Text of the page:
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Retro Review: ORDEAL BY INNOCENCE (1985)

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ORDEAL BY INNOCENCE 
(UK - 1985)

Directed by Desmond Davis. Written by Alexander Stuart. Cast: Donald Sutherland, Faye Dunaway, Sarah Miles, Christopher Plummer, Ian McShane, Diana Quick, Michael Elphick, Annette Crosbie, George Innes, Valerie Whittington, Phoebe Nichols, Michael Maloney, Cassie Stuart, Billy McColl, Ron Pember. (PG-13, 90 mins)

The critical and commercial success of 1974's MURDER ON THE ORIENT EXPRESS kickstarted a big-screen Agatha Christie revival that lasted into the early 1980s, with Peter Ustinov as Hercule Poirot in 1978's DEATH ON THE NILE and 1982's EVIL UNDER THE SUN, as well as Angela Lansbury as Miss Marple in 1980's THE MIRROR CRACK'D. The small screen also proved to be a popular venue, with Ustinov continuing to portray Poirot and Helen Hayes taking a few turns as Miss Marple in a series of TV-movies. It was after Christie mysteries seemed relegated to television that Menahem Golan and Yoram Globus belatedly brought Cannon into the act with a trio of mid-to-late '80s Christie projects that received little theatrical exposure, starting with 1985's ORDEAL BY INNOCENCE, based on the legendary mystery writer's 1958 novel. Like most Christie adaptations, it was a star-studded affair, but the end result is a dreary, ponderous misfire that's arguably the worst movie version of her work. The novel was a bit of a departure for Christie at the time, focusing less on any mystery and more on psychological drama, but it simply doesn't translate well to the screen. Much of this was due to a troubled production that saw director Desmond Davis (CLASH OF THE TITANS) being relieved of his duties after a disastrous rough cut screening at Cannes in 1984. He was replaced by New Zealand-born British exploitation hack Alan Birkinshaw (KILLER'S MOON, INVADERS OF THE LOST GOLD), who shot about 25 minutes worth of new footage and oversaw extensive re-editing into its finished 90-minute state, though Davis remains the sole credited director (this wasn't the first time Birkinshaw stepped in for a fired director; he also took over for Edmund Purdom on 1984's killer Santa movie DON'T OPEN TILL CHRISTMAS, juicing it up with numerous splatter scenes and gratuitous T&A). Also jettisoned was a moody, atmospheric score by Pino Donaggio that Cannon and test audiences didn't like and would've had to be significantly reworked after Birkinshaw's new footage and subsequent restructuring. Donaggio had already moved on to another project and was no longer available to tweak the score to anyone's liking, prompting Golan and Globus, in search of a "name" composer, to make the ill-advised decision to sub in newly-recorded versions of existing pieces by Dave Brubeck and his quartet. Brubeck is one of the most important figures in the history of American music, but these compositions simply don't belong in this movie, with dark and somber scenes accompanied by bouncy jazz piano, noodling clarinet solos, and bombastic, pseudo-Buddy Rich drum histrionics that make the entire score sound like a temp track left in as a joke.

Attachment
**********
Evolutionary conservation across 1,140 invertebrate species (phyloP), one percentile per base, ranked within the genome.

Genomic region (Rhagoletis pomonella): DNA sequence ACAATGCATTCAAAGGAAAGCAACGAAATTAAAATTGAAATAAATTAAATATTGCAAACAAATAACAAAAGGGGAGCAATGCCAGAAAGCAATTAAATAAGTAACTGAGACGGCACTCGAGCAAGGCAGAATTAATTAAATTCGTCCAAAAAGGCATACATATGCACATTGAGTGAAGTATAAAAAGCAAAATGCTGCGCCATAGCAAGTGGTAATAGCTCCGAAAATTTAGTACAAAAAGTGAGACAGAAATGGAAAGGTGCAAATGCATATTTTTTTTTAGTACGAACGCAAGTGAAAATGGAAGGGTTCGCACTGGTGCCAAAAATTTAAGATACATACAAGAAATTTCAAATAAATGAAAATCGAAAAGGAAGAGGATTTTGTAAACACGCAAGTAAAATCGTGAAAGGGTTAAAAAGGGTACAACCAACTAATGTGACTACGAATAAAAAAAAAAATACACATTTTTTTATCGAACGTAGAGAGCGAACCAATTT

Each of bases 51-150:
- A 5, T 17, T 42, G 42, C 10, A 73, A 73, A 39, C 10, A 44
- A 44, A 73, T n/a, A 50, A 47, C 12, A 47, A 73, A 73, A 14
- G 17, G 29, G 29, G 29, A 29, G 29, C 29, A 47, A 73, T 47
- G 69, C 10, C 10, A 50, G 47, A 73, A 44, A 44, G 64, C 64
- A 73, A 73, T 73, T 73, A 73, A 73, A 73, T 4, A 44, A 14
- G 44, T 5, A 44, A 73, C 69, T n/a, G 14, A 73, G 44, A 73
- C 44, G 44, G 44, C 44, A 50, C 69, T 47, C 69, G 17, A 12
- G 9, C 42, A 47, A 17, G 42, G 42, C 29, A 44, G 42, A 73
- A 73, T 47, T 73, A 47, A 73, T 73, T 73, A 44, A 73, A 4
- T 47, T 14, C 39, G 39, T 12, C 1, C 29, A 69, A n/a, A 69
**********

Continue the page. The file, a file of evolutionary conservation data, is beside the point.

Just back in mid-1950s England after a two-year expedition to Antarctica, paleontologist Dr. Arthur Calgary (Donald Sutherland) finally gets around to delivering an address book left behind in his car by Jacko Argyle (Billy McColl), a stranger to whom he gave a lift en route to his departure by ship two years ago. They parted ways, but Calgary hung on to the address book, and when he delivers it to the Argyle mansion, he's informed by patriarch Leo (Christopher Plummer) that his son Jacko was hanged two years earlier for the murder of his mother, Leo's wife and Argyle matriarch Rachel (Faye Dunaway). Upon hearing the details of the murder and the time that it took place, Calgary is stunned to realize that Jacko had to be innocent, because he was in the passenger seat of his car when the murder occurred, making Calgary the perfect alibi, albeit two years too late. While Jacko apparently professed his innocence and insisted he was hitching a ride with a stranger at the time, the family sees fit to let sleeping dogs lie and not address the issue that there is a murderer among them. But the persistent Calgary becomes obsessed with exonerating Jacko, conducting his own investigation, much to the disapproval of the Argyles, who are only now beginning to recover from the scandal, and chief investigator Inspector Huish (Michael Elphick), who doesn't want his closed case reopened.